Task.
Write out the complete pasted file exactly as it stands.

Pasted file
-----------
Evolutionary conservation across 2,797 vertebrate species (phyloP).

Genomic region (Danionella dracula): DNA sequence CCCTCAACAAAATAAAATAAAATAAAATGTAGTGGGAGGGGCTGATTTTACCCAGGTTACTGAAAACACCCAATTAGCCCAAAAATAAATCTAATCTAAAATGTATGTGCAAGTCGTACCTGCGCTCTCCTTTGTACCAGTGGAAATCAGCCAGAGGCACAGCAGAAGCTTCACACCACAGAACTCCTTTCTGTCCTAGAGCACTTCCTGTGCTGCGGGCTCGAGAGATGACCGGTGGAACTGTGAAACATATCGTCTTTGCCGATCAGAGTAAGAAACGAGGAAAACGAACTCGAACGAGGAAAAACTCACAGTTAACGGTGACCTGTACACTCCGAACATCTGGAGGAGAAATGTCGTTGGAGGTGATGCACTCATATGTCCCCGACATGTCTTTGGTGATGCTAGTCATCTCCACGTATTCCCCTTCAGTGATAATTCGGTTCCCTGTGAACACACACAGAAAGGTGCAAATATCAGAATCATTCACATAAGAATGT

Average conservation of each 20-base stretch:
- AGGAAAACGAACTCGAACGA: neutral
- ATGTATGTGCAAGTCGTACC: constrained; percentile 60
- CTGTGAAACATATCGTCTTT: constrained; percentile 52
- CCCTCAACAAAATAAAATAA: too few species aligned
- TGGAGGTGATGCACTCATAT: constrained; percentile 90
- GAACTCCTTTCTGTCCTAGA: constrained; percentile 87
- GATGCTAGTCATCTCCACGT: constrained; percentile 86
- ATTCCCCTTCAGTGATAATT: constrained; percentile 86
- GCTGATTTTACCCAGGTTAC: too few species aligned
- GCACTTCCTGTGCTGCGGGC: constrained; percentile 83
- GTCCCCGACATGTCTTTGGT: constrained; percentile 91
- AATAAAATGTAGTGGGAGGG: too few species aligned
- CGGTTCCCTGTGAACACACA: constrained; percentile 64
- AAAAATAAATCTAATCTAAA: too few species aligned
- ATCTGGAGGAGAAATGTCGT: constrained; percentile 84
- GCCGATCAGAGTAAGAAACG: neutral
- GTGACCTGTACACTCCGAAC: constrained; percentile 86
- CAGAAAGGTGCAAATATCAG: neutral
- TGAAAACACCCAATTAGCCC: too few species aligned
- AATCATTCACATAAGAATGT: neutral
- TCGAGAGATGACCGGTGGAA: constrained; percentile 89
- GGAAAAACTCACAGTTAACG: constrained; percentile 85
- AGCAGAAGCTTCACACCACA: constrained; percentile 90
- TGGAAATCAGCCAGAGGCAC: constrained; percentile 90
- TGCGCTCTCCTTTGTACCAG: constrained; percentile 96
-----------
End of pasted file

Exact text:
Evolutionary conservation across 2,797 vertebrate species (phyloP).

Genomic region (Danionella dracula): DNA sequence CCCTCAACAAAATAAAATAAAATAAAATGTAGTGGGAGGGGCTGATTTTACCCAGGTTACTGAAAACACCCAATTAGCCCAAAAATAAATCTAATCTAAAATGTATGTGCAAGTCGTACCTGCGCTCTCCTTTGTACCAGTGGAAATCAGCCAGAGGCACAGCAGAAGCTTCACACCACAGAACTCCTTTCTGTCCTAGAGCACTTCCTGTGCTGCGGGCTCGAGAGATGACCGGTGGAACTGTGAAACATATCGTCTTTGCCGATCAGAGTAAGAAACGAGGAAAACGAACTCGAACGAGGAAAAACTCACAGTTAACGGTGACCTGTACACTCCGAACATCTGGAGGAGAAATGTCGTTGGAGGTGATGCACTCATATGTCCCCGACATGTCTTTGGTGATGCTAGTCATCTCCACGTATTCCCCTTCAGTGATAATTCGGTTCCCTGTGAACACACACAGAAAGGTGCAAATATCAGAATCATTCACATAAGAATGT

Average conservation of each 20-base stretch:
- AGGAAAACGAACTCGAACGA: neutral
- ATGTATGTGCAAGTCGTACC: constrained; percentile 60
- CTGTGAAACATATCGTCTTT: constrained; percentile 52
- CCCTCAACAAAATAAAATAA: too few species aligned
- TGGAGGTGATGCACTCATAT: constrained; percentile 90
- GAACTCCTTTCTGTCCTAGA: constrained; percentile 87
- GATGCTAGTCATCTCCACGT: constrained; percentile 86
- ATTCCCCTTCAGTGATAATT: constrained; percentile 86
- GCTGATTTTACCCAGGTTAC: too few species aligned
- GCACTTCCTGTGCTGCGGGC: constrained; percentile 83
- GTCCCCGACATGTCTTTGGT: constrained; percentile 91
- AATAAAATGTAGTGGGAGGG: too few species aligned
- CGGTTCCCTGTGAACACACA: constrained; percentile 64
- AAAAATAAATCTAATCTAAA: too few species aligned
- ATCTGGAGGAGAAATGTCGT: constrained; percentile 84
- GCCGATCAGAGTAAGAAACG: neutral
- GTGACCTGTACACTCCGAAC: constrained; percentile 86
- CAGAAAGGTGCAAATATCAG: neutral
- TGAAAACACCCAATTAGCCC: too few species aligned
- AATCATTCACATAAGAATGT: neutral
- TCGAGAGATGACCGGTGGAA: constrained; percentile 89
- GGAAAAACTCACAGTTAACG: constrained; percentile 85
- AGCAGAAGCTTCACACCACA: constrained; percentile 90
- TGGAAATCAGCCAGAGGCAC: constrained; percentile 90
- TGCGCTCTCCTTTGTACCAG: constrained; percentile 96